BROMLEY, KY (FOX19) - For years residents in Bromley, Ky say they have been dealing with failing septic tanks and their raw sewage going directly into the Ohio River.
It's a million dollar view some say. The Ohio River is just steps away from Bromley, Ky but for the ones who live here, the sparkle is tainted by the smell.
"On a hot day down here. Oh, it's terrible," said Fred Brooks. "I know what's in that river. I lived around it too long. It's a shame that it's part of your drinking water."
It's a small neighborhood along Route 8 with approximately three dozen homes. Most of them were built more than 20 years ago. All of them have septic tanks. Now, those tanks that are failing and the raw sewage is making it's way right into the Ohio River.
"There is a tank located somewhere in here, in this area. As they use the restroom, it goes into the tank and as the tank fills up with liquid, the fluid overflows and goes into the pipe that goes out into the river," Tim Bailey explains.
Several of the homes have tapped into a 12 inch line that runs directly into the river. As their septic tanks overflow, the excess runs through the pipe and into the Ohio river.
"It stinks. It's raw sewage. It's just not necessary. It comes right out of the ground right there and then it just feeds into here," said Holly Bram.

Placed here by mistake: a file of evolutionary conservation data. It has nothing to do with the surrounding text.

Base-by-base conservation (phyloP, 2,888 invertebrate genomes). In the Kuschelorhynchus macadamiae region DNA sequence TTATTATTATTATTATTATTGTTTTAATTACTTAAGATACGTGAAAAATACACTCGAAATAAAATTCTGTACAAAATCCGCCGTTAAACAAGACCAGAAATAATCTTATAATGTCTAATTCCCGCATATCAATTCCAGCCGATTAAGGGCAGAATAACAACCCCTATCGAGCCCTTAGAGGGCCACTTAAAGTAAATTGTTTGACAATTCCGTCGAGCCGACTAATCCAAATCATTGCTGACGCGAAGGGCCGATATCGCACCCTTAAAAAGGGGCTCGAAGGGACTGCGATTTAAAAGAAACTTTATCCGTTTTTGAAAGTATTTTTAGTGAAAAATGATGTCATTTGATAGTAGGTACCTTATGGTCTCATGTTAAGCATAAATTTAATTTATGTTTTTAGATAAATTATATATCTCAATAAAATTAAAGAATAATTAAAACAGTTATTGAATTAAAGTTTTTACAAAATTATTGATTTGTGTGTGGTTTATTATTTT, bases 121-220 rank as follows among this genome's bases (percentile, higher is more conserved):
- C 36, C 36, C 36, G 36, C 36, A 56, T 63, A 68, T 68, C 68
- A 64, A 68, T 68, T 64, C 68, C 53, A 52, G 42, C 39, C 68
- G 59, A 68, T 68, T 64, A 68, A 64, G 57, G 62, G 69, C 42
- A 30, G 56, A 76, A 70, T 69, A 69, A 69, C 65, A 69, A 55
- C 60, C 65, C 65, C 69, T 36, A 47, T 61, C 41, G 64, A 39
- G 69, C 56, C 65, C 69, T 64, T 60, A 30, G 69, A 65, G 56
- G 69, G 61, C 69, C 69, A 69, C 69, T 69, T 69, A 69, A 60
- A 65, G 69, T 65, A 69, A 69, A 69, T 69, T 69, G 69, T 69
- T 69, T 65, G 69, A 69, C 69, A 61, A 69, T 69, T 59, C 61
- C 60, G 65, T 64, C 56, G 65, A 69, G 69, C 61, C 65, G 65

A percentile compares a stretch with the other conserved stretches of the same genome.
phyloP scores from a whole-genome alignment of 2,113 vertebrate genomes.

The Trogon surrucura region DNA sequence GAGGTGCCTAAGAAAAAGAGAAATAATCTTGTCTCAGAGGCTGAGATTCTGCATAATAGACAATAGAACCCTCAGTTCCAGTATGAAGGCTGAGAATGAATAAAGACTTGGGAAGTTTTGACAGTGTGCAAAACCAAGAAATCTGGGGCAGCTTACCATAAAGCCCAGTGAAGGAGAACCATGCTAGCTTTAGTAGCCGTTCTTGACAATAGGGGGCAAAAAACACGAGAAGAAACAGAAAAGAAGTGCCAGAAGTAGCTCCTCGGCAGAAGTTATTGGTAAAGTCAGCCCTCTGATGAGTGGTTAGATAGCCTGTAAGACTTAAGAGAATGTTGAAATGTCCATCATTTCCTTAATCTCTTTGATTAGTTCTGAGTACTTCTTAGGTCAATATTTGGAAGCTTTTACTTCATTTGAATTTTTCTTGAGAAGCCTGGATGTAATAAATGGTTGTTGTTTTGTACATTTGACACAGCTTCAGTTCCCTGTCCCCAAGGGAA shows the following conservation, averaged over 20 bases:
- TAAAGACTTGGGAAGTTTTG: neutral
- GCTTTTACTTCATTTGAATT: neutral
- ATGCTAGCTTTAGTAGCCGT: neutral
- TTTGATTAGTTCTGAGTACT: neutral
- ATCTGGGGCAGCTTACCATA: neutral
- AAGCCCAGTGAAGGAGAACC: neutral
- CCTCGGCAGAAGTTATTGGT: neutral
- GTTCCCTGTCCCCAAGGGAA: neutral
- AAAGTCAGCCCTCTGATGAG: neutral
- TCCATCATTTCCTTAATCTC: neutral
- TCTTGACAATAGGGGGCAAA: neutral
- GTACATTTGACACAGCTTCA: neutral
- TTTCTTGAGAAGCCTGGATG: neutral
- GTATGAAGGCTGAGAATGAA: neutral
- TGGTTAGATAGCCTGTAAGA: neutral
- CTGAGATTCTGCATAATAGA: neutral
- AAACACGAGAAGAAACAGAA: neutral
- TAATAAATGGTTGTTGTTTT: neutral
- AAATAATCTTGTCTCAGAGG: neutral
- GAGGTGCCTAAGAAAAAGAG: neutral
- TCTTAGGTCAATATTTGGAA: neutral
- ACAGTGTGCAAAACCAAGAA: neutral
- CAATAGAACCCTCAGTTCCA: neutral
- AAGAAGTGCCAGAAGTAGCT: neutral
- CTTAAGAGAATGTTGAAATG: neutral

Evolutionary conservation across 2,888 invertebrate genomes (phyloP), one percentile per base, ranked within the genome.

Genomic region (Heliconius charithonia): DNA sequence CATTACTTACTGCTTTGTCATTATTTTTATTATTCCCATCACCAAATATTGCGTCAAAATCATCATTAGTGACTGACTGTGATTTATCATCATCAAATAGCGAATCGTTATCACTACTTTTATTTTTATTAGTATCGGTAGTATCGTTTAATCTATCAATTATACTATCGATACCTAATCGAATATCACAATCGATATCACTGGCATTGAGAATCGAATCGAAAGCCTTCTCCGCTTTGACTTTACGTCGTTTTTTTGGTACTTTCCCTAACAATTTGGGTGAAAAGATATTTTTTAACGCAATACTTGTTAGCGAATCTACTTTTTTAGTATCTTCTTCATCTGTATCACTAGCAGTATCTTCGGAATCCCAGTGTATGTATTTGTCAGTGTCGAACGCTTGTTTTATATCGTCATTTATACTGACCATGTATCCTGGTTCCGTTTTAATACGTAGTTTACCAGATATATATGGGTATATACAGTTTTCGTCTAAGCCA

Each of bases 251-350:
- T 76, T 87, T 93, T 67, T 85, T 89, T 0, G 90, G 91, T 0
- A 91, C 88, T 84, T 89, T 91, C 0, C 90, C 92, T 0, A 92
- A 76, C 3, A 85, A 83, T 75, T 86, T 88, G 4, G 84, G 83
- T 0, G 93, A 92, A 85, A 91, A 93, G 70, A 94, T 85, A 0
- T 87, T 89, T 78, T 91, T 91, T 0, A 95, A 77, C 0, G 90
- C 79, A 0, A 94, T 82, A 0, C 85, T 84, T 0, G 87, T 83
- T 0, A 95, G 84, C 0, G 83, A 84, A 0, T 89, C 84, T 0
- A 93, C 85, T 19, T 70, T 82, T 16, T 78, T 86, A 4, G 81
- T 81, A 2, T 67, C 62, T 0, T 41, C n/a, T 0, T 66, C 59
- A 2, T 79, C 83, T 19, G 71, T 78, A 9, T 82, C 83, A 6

Bram has lived along Route 8 for 23 years and for the last five she says her sewage has been dumping right next to her mailbox. With no city sewer service and no money to fix her failing tank, Bram says she has no choice.
"I just don't understand why they don't think this is a priority because yes it is a priority for this neighborhood," said Bram.
"There is no easy way to get sanitary service to them," said David Rager, Executive Director of SD1.
Rager says they've been working with Bromley for years to bring in sewer service but the cost isn't cheap. Though they have a high pressure line running right in front of the homes, it is too dangerous and costly for the homes to tap into it.
"Trying to get them sewer service is important but trying to figure out how to get it paid for is the challenge," said Rager.
"That is unfortunately not totally uncommon in scattered areas and this happens to be one of them," said Steve Divine with the Northern Kentucky Health Department.
Divine says he knows about the problem too and says instead of levying fines against the low-income homeowners, they are waiting for state grants or some other funding source to put in sewer service. It is money that after four years of trying still hasn't come through.
"Until there is a bigger picture fix which again comes down to dollars it's kind of in limbo," said Divine.
So for now, they wait hoping funding from the state will eventually come through. Until then the million dollar view will come with just as many questions about the future.
"We just have no option and whatever they have to offer, I am grateful and I'm up for it but this has to go," said Bram.